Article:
There’s a new facility especially for designing custom instrumentation and laboratory equipment.
Updated at: 10/12/2013 at 11:07 am
It’s not often researchers get to easily access an engineering brain to design a solution to a research problem.
But that’s exactly what happens at the Monash Facility for Instrumentation and Technology Development in designing and building custom instrumentation and laboratory equipment.
The technology research platform is a new capability in the VPTN and is headed up by Chris Phyland, who spent 25 years working with the CSIRO and among other things, engineered an application for an ultra-battery designed for electric vehicles, to store power from wind farms.
Bringing together minds that use different rigours to solve a problem is what can bring it to life.
“In the last month, we have had 105 unique jobs to produce one-off pieces of equipment or research apparatus. The jobs might have involved fabricating parts for physiological research, for example instrument making, or modifying equipment to have finer movement to enable easier investigation for researchers,” Chris said.
“From the moment a researcher requests the job, the design process starts using CAD (computer aided design) computer modelling using 3D models to simulate the motion of moving parts.
“Because everything we do is a one-off, the job is constant intellectual and physical challenge. One of the pieces of equipment we have developed was a cover that hides most things on a computer keyboard so that only a few of the buttons show through. These will be used for global research into brain function. The team has also made a mirror box for psychiatric testing and is presently working on an electronic glove prototype which measures and collects data on pressure applied by touch.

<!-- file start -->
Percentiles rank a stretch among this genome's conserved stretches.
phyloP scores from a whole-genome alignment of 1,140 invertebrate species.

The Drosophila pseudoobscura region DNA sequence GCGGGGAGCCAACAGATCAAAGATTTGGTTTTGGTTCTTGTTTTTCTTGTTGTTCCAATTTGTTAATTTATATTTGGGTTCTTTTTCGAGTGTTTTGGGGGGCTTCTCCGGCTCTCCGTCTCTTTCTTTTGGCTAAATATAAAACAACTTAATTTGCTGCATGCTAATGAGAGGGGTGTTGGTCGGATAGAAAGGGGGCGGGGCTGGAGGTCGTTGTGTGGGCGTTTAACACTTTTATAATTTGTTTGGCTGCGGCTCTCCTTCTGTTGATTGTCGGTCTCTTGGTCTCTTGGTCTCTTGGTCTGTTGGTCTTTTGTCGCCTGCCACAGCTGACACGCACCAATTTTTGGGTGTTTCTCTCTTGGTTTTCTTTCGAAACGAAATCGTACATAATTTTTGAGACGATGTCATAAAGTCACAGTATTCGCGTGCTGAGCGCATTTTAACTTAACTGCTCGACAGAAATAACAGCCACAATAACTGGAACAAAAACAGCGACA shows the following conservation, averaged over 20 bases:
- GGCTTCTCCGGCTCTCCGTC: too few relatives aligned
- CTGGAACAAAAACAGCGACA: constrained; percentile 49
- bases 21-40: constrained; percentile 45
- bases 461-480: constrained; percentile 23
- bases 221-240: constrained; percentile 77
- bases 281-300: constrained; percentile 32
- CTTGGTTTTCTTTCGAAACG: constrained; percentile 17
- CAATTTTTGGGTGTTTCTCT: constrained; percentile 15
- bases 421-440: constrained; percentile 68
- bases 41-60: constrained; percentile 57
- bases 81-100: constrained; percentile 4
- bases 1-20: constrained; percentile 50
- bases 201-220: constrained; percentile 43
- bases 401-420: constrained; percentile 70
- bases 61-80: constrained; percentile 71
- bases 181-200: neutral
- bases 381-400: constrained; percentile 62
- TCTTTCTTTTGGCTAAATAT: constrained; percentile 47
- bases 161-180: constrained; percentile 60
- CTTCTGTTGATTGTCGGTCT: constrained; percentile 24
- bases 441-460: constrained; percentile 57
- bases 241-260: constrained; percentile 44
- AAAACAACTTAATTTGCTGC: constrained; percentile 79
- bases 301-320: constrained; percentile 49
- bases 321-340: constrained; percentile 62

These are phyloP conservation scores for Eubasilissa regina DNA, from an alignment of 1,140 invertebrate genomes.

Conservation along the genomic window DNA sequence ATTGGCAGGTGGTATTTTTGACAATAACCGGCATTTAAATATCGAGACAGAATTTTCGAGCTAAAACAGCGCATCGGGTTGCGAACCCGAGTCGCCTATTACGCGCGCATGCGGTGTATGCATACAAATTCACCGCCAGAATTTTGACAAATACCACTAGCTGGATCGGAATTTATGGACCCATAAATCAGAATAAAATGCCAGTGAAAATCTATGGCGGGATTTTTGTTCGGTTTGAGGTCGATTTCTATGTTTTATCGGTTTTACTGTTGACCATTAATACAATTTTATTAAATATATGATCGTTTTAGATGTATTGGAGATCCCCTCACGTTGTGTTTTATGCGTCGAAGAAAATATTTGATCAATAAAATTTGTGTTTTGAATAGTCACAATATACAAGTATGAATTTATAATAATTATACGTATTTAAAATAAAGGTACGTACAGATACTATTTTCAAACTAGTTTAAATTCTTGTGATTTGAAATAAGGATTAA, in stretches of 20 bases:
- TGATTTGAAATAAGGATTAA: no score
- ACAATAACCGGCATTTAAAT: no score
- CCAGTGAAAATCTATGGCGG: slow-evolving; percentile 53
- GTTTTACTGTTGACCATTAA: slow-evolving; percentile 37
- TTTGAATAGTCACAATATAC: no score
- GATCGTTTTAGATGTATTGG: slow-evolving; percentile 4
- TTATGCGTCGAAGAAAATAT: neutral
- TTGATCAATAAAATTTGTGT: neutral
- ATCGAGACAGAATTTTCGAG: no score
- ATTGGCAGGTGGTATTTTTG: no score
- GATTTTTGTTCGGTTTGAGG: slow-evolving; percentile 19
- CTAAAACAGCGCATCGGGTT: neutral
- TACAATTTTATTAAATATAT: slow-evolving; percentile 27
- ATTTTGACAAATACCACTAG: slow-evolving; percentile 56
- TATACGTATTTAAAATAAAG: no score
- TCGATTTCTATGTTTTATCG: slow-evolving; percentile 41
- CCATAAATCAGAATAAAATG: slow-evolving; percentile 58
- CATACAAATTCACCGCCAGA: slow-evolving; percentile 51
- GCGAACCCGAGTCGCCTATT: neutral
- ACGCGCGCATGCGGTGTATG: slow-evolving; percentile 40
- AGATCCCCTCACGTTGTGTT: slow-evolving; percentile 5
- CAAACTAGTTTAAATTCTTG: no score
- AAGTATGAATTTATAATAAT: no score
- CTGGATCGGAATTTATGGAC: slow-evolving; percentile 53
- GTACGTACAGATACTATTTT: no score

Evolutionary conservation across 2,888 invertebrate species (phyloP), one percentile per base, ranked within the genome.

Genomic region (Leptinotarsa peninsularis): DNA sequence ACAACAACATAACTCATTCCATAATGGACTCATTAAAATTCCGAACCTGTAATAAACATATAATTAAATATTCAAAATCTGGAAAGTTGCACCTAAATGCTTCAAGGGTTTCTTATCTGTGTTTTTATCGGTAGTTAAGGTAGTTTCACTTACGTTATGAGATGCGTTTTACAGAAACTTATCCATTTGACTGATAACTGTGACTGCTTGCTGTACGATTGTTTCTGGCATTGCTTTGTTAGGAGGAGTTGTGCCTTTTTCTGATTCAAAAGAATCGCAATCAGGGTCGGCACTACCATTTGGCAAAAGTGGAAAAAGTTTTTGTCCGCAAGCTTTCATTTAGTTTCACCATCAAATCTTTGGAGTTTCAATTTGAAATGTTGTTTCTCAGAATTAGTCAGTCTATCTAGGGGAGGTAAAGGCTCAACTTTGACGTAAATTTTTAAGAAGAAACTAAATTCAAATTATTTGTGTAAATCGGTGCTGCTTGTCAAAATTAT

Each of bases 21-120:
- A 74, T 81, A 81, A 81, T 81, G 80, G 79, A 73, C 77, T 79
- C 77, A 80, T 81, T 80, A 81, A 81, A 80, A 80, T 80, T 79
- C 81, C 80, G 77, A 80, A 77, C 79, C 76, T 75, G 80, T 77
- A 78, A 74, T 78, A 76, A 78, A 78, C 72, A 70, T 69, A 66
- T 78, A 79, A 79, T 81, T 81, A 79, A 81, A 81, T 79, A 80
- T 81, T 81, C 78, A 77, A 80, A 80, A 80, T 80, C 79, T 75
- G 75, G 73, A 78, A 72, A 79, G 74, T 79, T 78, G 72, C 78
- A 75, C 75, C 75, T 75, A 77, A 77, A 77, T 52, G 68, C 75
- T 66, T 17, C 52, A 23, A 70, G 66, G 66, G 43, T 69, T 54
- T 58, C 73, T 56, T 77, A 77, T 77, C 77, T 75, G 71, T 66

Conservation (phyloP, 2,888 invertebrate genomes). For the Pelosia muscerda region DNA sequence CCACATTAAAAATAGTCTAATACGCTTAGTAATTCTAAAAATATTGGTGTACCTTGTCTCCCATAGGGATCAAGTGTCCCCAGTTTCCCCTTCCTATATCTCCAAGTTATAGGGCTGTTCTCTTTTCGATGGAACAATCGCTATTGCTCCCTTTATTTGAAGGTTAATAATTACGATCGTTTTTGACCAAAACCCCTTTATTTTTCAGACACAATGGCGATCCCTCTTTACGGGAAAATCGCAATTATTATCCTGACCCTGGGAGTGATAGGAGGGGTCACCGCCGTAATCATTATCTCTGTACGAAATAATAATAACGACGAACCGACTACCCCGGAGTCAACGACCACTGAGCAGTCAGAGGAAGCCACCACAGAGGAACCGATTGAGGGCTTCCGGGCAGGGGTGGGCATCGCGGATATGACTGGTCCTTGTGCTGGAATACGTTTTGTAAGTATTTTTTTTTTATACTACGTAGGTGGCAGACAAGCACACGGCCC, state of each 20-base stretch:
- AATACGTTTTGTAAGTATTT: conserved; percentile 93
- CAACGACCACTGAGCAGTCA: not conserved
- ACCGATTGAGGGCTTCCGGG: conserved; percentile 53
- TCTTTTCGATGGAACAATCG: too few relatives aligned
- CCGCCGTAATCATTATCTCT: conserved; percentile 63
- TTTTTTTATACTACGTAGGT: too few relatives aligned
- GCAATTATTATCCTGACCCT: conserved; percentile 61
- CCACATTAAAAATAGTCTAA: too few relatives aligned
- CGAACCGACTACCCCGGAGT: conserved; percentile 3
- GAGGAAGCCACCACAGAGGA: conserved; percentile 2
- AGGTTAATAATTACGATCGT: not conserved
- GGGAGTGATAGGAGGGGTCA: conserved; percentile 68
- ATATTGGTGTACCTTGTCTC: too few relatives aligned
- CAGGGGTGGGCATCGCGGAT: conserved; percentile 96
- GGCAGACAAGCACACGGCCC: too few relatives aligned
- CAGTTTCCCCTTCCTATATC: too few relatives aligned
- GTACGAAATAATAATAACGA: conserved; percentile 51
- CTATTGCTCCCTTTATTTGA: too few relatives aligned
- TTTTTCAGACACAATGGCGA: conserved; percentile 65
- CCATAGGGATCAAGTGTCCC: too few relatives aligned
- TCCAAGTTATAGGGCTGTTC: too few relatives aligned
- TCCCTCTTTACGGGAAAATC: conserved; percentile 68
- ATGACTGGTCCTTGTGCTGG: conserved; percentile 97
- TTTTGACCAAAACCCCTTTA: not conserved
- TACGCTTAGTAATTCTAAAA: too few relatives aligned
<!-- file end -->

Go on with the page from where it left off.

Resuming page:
“Staff at the facility have also been involved in developing an atmosphere chamber to keep organisms alive and stereotaxic frameworks to keep a patient’s head still while they track eye movements.
“Sensors to measure temperature, pressure, force, conductivity or a magnetic field are also common requests. Anything we can automate also helps improve research outcomes.
“Another job involved research into coal under high pressure and high temperatures. One of the team engineered an autoclave to collect gases and oils given off when coal was heated to 400 degrees and then analysed the condensation.
The Monash Facility for Instrumentation and Technology Development houses a Sodick AQ300L Wire Electric Discharge Machining (EDM) machine, also known as a ‘wire cutter’. This machine uses a thin metal wire as an electrode to spark erode the work piece. The EDM machine uses electric current to cut conductive materials leaving a smooth surface that requires no further finishing or polishing.
This machine can be used to cut plates, make punches, tools, and dies from any conductive material, including hard metals that are too difficult to machine with other methods, such as graphite, carbide and tool steel.
The EDM uses wire held between upper and lower guides which can be moved independently along the X-Y axis giving the ability to cut tapered and transitioning shapes. EDM machining is commonly used when low residual stresses are desired as the machining is ‘no contact’ and places no force on the work piece.
“This stress free cutting means that new materials can be tested without putting them under pressure which may distort the tests,” said Chris.
The facility equipment and expertise is available on a fee-for-service basis. Click here for more information or contact firstname.lastname@example.org, phone: +61 (3) 9905 0500